Strong leadership matters: A principal’s perspective on leading through a pandemic

With the reopening of schools swiftly approaching, more than ever before, strong school leadership is essential. Change is coming; here are a few tips to embrace it
By: | July 29, 2020
Photo by Ross Findon via Unsplash.

Dr. Robin L. Coletrain, an educator for 22 years, is principal of W.A. Perry Middle School in South Carolina. She is the 2020 South Carolina Middle Level Principal of the Year.

The closing of schools in March was very surreal and unsettling. COVID-19 rocked the world and changed the reality of schools in general and the concept of leading in particular. Leading and operating in challenging and unpredictable circumstances is the norm for school leaders, but the COVID-19 pandemic came crashing down with little time to prepare or plan.

The world as we had known it was disrupted and replaced with remote learning and a myriad of additional challenges. As the virus numbers continued to rise, the death of George Floyd shined a bright light on social justice and the role that education plays in equality and equity. With the reopening of schools swiftly approaching, more than ever before, strong school leadership is essential.

CHANGE is coming. Here are a few tips to embrace the change.

Communication is key

Communication is critical now more than ever. This is not the time to operate in a vacuum. It is important to consistently check in with teachers to see how they are doing and to keep them abreast of any updates. Likewise, communication with students and their families is equally important. Leaders must meet all stakeholders where they are through a variety of digital tools.

Health and safety are priority

A key component of strong leadership is looking out for the physical and mental well-being of teachers and students. The pandemic has made painfully clear that students and their families depend on schools for a multitude of needs. The importance of building relationships goes back to the age-old saying, “People don’t care how much you know until they know how much you care.” While curriculum, formative assessments, and learning loss are important, we must remember to “Maslow before we Bloom.”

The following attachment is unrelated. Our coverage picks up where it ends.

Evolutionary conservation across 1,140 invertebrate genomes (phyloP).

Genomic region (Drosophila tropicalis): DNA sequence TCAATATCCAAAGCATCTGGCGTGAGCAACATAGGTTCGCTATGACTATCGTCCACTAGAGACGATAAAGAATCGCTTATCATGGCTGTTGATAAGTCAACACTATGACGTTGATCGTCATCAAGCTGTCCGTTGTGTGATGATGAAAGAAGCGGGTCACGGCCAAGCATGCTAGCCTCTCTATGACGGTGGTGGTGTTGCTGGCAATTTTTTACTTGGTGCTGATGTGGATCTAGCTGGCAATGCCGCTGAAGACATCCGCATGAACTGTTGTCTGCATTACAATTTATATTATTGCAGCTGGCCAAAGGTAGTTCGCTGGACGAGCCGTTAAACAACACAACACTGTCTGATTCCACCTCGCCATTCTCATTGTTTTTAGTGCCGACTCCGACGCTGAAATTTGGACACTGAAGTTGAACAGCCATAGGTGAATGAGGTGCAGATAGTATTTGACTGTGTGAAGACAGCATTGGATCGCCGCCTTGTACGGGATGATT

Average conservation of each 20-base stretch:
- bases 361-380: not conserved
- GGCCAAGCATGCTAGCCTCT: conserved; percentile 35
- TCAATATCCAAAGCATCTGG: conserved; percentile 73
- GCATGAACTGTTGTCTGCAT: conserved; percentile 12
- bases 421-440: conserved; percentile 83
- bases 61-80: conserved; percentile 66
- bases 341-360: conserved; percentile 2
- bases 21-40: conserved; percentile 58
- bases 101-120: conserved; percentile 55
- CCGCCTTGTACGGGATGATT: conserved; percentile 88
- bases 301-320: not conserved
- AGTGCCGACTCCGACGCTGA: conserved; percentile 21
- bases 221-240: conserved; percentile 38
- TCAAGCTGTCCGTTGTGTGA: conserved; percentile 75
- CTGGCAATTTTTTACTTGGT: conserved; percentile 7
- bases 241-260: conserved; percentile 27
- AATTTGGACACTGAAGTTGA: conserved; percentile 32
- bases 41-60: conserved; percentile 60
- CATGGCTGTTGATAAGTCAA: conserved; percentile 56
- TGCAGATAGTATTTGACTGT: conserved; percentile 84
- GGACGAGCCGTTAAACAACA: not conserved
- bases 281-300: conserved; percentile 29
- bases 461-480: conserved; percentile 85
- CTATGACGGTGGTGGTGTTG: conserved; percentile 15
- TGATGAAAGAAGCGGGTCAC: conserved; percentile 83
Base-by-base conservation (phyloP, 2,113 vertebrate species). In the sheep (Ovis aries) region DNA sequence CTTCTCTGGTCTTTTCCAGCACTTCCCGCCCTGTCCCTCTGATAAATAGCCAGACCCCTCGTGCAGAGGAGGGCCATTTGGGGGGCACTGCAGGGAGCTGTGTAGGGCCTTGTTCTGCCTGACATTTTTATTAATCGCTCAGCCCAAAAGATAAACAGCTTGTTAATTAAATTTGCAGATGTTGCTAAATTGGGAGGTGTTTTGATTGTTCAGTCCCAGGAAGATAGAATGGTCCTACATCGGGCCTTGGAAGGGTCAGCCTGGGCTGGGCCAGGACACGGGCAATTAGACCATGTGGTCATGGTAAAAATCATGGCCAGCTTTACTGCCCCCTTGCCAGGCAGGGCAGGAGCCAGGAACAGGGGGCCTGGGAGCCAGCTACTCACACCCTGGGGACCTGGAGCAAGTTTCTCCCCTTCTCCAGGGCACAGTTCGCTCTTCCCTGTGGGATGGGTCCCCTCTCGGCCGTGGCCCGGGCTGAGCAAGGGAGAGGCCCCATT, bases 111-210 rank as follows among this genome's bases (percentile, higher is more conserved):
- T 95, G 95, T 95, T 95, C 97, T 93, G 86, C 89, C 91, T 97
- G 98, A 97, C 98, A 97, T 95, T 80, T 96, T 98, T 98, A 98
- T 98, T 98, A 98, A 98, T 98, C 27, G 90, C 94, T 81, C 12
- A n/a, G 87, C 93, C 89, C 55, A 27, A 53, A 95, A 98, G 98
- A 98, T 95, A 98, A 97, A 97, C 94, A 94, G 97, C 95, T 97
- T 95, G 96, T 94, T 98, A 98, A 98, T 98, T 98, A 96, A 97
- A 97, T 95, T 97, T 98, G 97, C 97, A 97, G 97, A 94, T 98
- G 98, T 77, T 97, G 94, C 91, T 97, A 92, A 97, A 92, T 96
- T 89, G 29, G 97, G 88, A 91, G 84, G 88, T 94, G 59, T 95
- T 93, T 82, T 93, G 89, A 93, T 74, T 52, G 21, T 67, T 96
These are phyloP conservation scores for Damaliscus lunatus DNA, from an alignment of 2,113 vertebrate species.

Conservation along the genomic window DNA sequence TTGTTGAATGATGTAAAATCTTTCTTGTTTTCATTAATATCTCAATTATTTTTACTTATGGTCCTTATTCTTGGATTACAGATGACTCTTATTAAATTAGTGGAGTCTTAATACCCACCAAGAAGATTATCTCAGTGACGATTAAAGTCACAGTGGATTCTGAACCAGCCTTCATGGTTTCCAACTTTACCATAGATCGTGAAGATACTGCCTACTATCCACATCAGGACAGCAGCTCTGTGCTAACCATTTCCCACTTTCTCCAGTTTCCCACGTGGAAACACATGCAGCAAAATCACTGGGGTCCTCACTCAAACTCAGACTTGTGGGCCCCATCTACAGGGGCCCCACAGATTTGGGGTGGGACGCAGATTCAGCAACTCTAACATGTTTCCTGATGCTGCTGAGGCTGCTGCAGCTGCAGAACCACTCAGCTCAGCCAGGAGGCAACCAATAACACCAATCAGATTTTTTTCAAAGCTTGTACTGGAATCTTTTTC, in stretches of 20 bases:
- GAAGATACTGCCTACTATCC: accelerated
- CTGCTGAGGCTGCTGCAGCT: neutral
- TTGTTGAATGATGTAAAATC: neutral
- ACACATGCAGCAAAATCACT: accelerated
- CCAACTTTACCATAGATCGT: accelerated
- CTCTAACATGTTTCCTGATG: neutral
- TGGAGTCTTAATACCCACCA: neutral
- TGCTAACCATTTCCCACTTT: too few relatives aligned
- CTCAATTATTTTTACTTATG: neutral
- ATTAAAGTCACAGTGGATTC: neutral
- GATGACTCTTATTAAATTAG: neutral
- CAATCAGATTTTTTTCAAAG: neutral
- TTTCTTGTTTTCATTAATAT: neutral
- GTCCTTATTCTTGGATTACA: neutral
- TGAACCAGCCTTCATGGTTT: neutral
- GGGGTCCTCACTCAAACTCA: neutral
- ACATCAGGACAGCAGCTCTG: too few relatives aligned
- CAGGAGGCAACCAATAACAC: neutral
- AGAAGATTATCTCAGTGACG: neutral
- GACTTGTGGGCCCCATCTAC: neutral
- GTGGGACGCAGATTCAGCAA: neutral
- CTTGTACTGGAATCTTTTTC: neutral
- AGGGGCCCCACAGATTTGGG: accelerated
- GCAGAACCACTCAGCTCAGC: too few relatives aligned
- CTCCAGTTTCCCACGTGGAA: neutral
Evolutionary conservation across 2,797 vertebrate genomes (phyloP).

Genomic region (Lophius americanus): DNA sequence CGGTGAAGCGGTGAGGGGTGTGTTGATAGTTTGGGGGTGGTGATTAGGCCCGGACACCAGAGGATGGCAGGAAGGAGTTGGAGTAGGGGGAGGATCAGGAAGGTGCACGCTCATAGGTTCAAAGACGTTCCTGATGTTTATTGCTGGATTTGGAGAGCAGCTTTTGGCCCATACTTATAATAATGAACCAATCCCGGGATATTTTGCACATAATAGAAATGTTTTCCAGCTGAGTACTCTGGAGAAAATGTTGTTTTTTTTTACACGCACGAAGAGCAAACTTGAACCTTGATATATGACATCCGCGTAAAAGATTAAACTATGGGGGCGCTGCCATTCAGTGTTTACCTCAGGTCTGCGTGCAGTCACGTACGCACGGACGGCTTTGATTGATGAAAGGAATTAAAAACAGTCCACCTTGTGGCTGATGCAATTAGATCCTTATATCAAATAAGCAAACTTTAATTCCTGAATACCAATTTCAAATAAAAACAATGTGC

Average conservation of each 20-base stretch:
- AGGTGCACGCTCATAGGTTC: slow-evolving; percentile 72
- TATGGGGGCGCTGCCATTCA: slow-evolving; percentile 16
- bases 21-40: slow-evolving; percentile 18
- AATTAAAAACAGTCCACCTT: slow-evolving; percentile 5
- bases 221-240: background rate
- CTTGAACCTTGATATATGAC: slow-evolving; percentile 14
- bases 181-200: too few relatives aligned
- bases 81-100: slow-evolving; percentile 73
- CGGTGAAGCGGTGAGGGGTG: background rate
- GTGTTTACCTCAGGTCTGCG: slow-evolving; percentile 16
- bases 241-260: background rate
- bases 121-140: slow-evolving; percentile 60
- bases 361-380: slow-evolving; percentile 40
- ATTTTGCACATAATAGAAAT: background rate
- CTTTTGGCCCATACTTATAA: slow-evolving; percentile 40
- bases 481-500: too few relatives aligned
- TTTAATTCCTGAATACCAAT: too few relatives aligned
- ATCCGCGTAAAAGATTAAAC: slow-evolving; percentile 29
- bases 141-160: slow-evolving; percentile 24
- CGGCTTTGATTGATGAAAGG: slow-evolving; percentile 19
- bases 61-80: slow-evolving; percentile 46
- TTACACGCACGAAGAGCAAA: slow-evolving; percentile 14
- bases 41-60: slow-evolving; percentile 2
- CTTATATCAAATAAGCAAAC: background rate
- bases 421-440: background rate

Ask questions

Good leaders ask thought-provoking questions and open up space for others to think through decisions and develop answers. No one has all of the answers, and in the midst of a pandemic, there are no definitive answers to many of the questions being posed at this time. However, being curious and posing the right questions can yield the conditions for growth and innovation.


Read: Expect heightened anxiety, behavioral issues in returning students


Navigate with empathy

Empathy is one’s ability to understand and share the feelings of another. Eric Sheninger, award-winning principal and best-selling author states, “It is easy to knock people down. Building people up is at the heart of empathetic leadership.” Without a level of empathy, it is challenging to build a team or inspire loyal followers. Leading with empathy, especially during these times, will lead to more opportunities for teachers to share successes and concerns with colleagues and leaders; more collaborative relationships between teachers, parents, and leaders; and allow greater student voice.

Give support

Teachers are working under a crush of more personal and professional stressors than ever before. Support can look like time, resources, and professional development opportunities. Sometimes support is listening, allowing teachers to try new things, modeling, and showing compassion and empathy. Leaders must determine what resources are readily available and what resources must be acquired. As reopening plans are being developed, support should look like involving teachers in the discussion and decision-making process.

Exhibit strong leadership

The pandemic has caused leaders around the globe to simultaneously balance unplanned circumstances and plan for change. There was no template, no guidelines, and no precedent for leading through a pandemic. Since the onset of the pandemic and the social justice movement, principals have learned valuable lessons to guide practices. While no one is able to predict the future, countless lessons have been learned thus far to transform teaching, learning, and leadership. Schools and educators want strong leadership to ease fear, confusion, and uncertainty. Because of the pressures to reopen schools, principals should not miss the opportunity to create the kind of educational system that serves ALL children. Now more than ever, it is critical for principals to accept the enormous responsibility and demonstrate courageous, strong leadership.


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Dr. Robin L. Coletrain, an educator for 22 years, is principal of W.A. Perry Middle School in South Carolina. Dr. Coletrain is the 2020 South Carolina Middle Level Principal of the Year. Twitter: @RobinColetrain